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Monday, June 16, 2014

100 million planets: Pretty good odds

Milky Way   (Photo by Steve Jurvetson)
For those hard-line thinkers who are finding it difficult to conceive of complex life on other planets, here are some (mind’s) eye-opening statistics:  There are perhaps 100 million planets in the Milky Way alone that could support such life.

Barry Eitel of All Voices reports on a new study which indicates that because “multiplanetary systems abound in the universe, the prospect that life occurs redundantly throughout the cosmos is gaining widespread support.”

Researchers from this study have proposed a system called the Biological Complexity Index (BCI), designed to “quantify life outside our planet.”  This index “ranks planets and moons by basic, first-order characteristics detectable with available technology.”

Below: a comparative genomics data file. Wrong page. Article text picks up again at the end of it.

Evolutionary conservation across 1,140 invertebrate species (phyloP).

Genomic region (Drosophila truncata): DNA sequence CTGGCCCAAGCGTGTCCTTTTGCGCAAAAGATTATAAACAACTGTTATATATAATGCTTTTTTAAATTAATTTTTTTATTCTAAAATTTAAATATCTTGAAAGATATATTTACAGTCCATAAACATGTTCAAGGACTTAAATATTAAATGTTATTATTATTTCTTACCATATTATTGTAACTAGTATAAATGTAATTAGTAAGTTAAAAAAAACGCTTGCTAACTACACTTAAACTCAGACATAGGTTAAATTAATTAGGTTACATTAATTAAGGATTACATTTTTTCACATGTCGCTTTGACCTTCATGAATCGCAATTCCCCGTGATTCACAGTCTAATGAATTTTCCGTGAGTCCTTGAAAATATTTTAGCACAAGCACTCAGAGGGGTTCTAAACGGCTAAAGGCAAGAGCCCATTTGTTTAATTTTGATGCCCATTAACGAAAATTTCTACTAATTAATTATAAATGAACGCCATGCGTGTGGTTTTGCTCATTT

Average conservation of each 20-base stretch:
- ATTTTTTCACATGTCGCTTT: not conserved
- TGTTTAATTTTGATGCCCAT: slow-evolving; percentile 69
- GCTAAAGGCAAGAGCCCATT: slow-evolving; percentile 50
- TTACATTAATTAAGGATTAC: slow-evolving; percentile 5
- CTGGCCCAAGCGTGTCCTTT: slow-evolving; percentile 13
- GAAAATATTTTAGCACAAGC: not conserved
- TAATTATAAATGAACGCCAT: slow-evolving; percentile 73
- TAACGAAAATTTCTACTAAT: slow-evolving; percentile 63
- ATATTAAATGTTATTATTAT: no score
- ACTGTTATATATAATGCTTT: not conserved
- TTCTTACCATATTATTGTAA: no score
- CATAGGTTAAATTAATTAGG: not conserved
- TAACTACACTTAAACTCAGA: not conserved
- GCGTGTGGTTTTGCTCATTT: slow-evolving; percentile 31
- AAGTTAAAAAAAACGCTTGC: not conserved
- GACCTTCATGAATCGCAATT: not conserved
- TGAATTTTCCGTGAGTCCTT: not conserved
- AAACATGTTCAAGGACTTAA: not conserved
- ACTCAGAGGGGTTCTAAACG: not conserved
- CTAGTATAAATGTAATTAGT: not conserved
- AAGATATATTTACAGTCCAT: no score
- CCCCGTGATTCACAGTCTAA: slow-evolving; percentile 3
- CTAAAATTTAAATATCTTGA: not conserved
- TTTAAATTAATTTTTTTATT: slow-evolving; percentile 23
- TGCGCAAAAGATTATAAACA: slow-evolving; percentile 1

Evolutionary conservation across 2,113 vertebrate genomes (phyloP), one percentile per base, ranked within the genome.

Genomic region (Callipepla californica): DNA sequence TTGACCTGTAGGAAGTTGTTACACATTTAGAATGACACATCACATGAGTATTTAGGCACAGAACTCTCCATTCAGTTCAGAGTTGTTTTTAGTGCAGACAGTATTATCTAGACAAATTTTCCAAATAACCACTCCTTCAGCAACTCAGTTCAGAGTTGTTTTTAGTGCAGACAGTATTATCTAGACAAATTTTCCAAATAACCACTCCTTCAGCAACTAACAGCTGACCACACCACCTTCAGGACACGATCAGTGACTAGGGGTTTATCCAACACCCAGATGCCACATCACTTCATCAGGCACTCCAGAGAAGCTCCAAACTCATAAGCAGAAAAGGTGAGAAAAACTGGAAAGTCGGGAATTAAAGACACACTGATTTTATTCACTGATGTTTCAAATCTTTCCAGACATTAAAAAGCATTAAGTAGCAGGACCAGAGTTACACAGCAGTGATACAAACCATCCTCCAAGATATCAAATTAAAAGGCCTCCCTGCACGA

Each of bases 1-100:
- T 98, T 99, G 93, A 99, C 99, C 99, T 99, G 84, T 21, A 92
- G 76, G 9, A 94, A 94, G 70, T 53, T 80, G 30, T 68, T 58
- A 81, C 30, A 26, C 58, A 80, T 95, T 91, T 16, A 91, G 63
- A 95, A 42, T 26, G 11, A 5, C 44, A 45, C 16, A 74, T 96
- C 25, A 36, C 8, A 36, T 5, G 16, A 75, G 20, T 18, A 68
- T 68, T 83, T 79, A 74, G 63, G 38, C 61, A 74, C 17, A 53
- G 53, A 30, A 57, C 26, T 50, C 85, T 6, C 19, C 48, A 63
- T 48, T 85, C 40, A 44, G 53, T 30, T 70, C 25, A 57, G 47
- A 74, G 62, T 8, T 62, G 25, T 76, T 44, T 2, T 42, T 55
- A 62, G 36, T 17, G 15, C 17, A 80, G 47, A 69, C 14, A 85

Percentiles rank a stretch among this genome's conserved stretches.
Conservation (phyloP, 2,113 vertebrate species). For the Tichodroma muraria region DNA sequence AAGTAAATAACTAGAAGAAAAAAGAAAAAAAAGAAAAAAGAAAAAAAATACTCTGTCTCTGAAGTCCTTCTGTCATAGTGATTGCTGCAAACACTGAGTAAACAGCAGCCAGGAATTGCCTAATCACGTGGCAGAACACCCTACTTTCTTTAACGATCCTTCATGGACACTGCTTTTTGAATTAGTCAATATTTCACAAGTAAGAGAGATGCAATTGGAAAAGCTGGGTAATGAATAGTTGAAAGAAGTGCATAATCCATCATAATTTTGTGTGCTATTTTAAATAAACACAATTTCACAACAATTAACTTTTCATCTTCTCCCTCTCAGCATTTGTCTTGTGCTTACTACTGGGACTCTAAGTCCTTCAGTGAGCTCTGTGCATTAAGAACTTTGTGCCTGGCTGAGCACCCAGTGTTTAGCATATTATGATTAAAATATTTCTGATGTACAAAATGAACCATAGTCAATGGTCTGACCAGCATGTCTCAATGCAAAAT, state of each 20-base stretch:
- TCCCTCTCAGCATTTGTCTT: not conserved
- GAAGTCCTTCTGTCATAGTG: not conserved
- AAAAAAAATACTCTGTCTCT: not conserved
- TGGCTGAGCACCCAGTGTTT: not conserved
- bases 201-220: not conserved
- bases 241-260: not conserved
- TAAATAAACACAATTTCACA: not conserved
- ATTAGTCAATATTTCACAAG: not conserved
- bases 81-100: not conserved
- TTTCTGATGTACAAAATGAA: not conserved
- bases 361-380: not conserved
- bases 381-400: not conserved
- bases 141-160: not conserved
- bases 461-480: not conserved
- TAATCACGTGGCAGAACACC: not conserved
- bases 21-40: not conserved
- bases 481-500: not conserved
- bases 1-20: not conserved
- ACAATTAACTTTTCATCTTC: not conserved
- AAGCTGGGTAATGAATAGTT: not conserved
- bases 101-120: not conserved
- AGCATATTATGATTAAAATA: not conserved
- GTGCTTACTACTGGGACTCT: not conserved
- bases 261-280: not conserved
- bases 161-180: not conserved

Because researchers have thus far determined that approximately 1.7% of “the extrasolar planets known to date have a BCI above that of Europa,” by extrapolation “the total of such planets could exceed 100 million in our galaxy alone.”

Europa, one of Jupiter’s moons, is thought to have a subsurface ocean that perhaps hosts complex life forms.  Although not all complex life is necessarily intelligent life (“complex life” generally referring to organisms more complicated than microbes), intelligent life is certainly a possibility to consider.

This group of researchers (which includes scientists from Cornell University, the University of Texas, the University of Puerto Rico and Washington State University) therefore believes “it is highly unlikely that we are alone in the universe.”

Do the math…


Copyright June 16, 2014 by Linda Van Slyke   All Rights Reserved

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